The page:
After years of teasing Hoosiers that they might reform Indiana’s liquor laws, state legislators seem ready to get serious this summer.

A new study commission will begin unraveling our complicated tangle of statutes governing how alcohol is sold. The task is so formidable, the commission is being given two years to do its work.

The quirks in Indiana’s laws start with a ban on Sunday sales — a rule that has been riddled with exceptions of all sorts in recent years.

Hoosiers also have to decipher which stores can sell cold beer and which have to keep it at room temperature.

State Rep. Ben Smaltz, R-Auburn, has been appointed to serve on the committee.

“During the summer and fall, the newly created Alcohol Code Revision Commission will take a deep dive into Indiana’s antiquated alcohol laws, focusing on possible changes to retail sales,” Smaltz said in response to his selection. “Over the next two years, I’ll work together with my fellow commission members to identify common-sense solutions to bring Indiana’s alcohol policies into the 21st century.”

In past centuries, lawmakers concocted our set of laws with an eye toward protecting this or that segment of the alcohol and retail industries. In their defense, they sometimes were legislating under the influence — of campaign contributions from special interests.

Like a college student’s pyramid of beer cans, it all began to collapse a few months back when the Ricker’s convenience store chain found a loophole that allowed it to sell cold beer — a right the lawmakers intended to reserve for liquor stores.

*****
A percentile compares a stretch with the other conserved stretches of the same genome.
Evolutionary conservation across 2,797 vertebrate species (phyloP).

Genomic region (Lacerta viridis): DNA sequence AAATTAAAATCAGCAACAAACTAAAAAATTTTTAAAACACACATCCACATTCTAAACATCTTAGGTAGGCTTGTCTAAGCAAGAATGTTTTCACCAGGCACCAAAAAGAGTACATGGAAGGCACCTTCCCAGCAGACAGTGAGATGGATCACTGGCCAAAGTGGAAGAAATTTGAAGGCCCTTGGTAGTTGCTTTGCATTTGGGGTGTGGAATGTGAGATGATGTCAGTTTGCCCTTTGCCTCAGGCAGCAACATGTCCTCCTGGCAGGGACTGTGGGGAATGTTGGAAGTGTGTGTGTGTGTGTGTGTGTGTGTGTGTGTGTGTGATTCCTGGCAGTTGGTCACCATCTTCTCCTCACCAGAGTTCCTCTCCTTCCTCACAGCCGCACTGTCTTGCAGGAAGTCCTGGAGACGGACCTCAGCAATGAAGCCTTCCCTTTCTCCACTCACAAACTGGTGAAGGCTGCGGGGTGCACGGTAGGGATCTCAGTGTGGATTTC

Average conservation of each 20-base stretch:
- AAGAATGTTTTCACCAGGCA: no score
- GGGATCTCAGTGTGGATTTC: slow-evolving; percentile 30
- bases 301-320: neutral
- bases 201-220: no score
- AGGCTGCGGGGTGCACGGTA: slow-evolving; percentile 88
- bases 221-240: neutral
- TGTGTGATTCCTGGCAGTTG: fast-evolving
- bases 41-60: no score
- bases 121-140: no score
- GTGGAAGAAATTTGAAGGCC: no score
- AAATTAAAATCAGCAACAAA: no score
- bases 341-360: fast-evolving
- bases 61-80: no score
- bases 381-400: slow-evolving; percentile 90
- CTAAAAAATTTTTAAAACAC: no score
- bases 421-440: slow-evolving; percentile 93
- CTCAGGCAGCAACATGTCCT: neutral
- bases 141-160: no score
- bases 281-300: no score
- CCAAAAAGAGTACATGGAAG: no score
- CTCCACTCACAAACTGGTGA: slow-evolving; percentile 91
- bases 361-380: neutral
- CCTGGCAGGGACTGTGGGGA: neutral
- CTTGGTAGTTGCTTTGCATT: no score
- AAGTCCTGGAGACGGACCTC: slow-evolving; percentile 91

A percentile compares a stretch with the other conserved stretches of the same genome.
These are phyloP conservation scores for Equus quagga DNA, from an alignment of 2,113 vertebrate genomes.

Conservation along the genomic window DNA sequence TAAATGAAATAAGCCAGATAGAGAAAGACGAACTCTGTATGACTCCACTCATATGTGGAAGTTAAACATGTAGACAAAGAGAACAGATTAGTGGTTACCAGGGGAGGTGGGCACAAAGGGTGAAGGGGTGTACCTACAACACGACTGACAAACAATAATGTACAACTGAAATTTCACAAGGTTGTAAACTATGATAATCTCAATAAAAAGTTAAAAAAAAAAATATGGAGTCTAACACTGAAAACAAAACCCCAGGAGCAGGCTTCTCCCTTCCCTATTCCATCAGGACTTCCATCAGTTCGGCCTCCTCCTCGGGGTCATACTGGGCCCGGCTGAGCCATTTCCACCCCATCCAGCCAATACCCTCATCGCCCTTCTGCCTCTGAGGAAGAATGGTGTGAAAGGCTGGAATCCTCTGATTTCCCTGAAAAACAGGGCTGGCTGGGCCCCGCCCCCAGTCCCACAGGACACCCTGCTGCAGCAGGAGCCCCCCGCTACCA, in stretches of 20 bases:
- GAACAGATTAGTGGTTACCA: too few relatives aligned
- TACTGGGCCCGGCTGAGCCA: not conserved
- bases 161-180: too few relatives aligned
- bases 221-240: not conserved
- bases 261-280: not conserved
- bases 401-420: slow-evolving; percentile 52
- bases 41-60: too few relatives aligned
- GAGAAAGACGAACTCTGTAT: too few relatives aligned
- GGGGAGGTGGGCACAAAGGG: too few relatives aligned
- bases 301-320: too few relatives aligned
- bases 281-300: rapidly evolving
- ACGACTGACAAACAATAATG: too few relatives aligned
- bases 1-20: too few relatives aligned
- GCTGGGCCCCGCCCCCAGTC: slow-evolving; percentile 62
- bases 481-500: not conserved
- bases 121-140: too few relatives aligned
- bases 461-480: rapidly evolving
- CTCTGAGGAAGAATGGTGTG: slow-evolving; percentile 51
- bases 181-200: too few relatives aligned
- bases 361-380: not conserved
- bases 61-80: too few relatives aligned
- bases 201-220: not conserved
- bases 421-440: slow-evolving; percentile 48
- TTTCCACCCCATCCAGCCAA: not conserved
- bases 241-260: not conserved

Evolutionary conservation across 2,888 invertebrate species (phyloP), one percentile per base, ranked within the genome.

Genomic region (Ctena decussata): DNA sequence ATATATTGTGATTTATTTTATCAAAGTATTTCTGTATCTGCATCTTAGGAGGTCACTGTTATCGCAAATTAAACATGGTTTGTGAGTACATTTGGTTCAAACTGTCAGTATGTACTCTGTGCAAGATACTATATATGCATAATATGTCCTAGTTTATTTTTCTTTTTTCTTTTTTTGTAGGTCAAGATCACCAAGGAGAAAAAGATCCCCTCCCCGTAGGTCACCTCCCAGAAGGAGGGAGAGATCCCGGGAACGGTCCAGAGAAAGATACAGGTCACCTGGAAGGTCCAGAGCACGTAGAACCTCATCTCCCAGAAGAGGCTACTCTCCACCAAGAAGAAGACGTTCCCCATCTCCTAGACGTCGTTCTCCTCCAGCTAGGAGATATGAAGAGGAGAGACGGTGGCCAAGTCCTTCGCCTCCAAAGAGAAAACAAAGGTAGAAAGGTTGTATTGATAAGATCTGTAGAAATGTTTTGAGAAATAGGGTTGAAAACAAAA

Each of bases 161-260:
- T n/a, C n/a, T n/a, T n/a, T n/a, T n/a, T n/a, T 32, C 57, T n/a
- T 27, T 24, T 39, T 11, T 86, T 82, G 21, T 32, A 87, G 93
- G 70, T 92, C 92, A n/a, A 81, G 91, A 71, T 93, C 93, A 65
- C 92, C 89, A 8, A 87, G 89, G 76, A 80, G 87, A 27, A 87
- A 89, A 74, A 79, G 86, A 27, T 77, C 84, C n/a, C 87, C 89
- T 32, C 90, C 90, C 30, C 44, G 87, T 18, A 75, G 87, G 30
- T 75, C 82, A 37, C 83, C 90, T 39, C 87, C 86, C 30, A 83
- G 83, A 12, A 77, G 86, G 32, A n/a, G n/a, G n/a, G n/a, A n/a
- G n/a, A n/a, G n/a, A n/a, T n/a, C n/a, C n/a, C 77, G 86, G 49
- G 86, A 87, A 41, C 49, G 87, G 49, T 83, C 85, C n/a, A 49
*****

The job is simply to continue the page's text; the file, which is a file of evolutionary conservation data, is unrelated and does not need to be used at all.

Legislators scrambled to plug the dike and at the same time saw the need to simplify.

For a quick education on the complexity of Indiana’s alcohol laws, try reading the summary of this year’s Public Law 270, authored by Smaltz. The synopsis alone runs 563 words and rivals the fine print on a credit card agreement for inscrutability.

Our worry is that lawmakers are getting down to business because an alcohol-industry interest became threatened, and not because consumers complained.

If consumers are looking for hope, they can find it in the guidelines for the new commission: alcohol permit holders and alcohol industry lobbyists cannot serve on the study group, and its chairman must be a lay person who is not a member of the Legislature.

If legislators are looking for better results in alcohol laws, how about trying something different? This time, they should approach the job with a goal of achieving something ordinary Hoosiers want, with rules they can understand.